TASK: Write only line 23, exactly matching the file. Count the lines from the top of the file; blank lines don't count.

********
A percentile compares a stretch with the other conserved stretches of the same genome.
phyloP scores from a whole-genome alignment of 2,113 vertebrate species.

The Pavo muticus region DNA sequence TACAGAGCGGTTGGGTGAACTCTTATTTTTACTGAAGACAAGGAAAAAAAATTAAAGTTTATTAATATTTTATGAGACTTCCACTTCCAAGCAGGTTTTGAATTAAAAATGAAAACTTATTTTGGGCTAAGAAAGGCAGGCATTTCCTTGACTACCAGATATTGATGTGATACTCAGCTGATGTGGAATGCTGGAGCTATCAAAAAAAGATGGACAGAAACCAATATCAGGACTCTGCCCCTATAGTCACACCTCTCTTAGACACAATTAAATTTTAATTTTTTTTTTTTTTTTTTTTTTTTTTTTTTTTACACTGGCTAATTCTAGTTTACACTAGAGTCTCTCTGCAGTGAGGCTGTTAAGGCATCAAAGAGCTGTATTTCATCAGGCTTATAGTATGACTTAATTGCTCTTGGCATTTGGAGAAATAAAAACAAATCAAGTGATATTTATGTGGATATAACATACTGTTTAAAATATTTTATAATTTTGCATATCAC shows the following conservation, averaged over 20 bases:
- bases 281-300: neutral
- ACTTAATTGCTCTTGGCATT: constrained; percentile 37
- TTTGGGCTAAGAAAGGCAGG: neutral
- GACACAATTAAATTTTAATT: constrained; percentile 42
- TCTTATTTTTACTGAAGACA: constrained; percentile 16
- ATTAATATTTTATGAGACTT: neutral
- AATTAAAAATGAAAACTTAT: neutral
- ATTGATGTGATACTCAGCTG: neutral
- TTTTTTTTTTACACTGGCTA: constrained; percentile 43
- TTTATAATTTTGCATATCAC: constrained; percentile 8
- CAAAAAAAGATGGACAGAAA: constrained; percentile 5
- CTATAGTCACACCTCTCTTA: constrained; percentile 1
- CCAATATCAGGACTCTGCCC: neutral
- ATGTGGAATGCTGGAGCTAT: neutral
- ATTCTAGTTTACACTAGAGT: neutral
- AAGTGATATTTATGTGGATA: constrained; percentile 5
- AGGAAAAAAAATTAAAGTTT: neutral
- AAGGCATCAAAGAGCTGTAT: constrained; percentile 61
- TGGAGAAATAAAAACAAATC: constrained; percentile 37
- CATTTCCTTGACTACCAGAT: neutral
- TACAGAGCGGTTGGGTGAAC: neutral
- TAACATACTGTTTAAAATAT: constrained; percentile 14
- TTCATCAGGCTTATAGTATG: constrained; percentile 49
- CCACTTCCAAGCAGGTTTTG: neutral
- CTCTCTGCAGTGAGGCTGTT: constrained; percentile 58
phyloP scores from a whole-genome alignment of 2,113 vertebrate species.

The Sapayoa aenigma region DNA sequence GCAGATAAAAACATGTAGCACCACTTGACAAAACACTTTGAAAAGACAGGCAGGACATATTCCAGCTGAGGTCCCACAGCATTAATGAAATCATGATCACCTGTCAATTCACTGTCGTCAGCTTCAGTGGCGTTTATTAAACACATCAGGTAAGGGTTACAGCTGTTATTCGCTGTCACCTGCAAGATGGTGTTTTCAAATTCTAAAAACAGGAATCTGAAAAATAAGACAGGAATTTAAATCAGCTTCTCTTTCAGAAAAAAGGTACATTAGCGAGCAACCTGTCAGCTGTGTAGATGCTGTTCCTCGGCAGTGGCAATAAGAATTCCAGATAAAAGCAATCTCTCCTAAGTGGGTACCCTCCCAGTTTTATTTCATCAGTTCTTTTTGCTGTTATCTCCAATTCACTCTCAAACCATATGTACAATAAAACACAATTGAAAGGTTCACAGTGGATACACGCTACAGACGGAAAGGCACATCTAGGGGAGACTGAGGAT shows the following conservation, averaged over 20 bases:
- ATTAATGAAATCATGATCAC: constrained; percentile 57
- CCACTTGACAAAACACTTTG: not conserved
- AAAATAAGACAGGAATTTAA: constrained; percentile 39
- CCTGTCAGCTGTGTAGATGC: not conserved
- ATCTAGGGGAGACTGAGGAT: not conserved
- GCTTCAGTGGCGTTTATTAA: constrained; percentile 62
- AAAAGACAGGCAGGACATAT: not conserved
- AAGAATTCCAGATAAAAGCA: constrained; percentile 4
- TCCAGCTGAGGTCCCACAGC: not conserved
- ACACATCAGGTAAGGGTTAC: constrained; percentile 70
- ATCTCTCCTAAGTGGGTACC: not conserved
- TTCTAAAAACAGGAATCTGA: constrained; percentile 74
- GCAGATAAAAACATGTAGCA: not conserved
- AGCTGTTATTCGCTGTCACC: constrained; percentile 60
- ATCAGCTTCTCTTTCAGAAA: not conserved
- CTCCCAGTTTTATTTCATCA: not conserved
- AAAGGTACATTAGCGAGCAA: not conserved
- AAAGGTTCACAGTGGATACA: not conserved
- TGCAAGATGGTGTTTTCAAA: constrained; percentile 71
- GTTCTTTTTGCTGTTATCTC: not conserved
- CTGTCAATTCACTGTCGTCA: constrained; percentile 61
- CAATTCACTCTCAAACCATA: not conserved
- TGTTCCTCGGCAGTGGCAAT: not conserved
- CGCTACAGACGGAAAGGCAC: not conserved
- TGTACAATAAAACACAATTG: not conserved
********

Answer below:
- CATTTCCTTGACTACCAGAT: neutral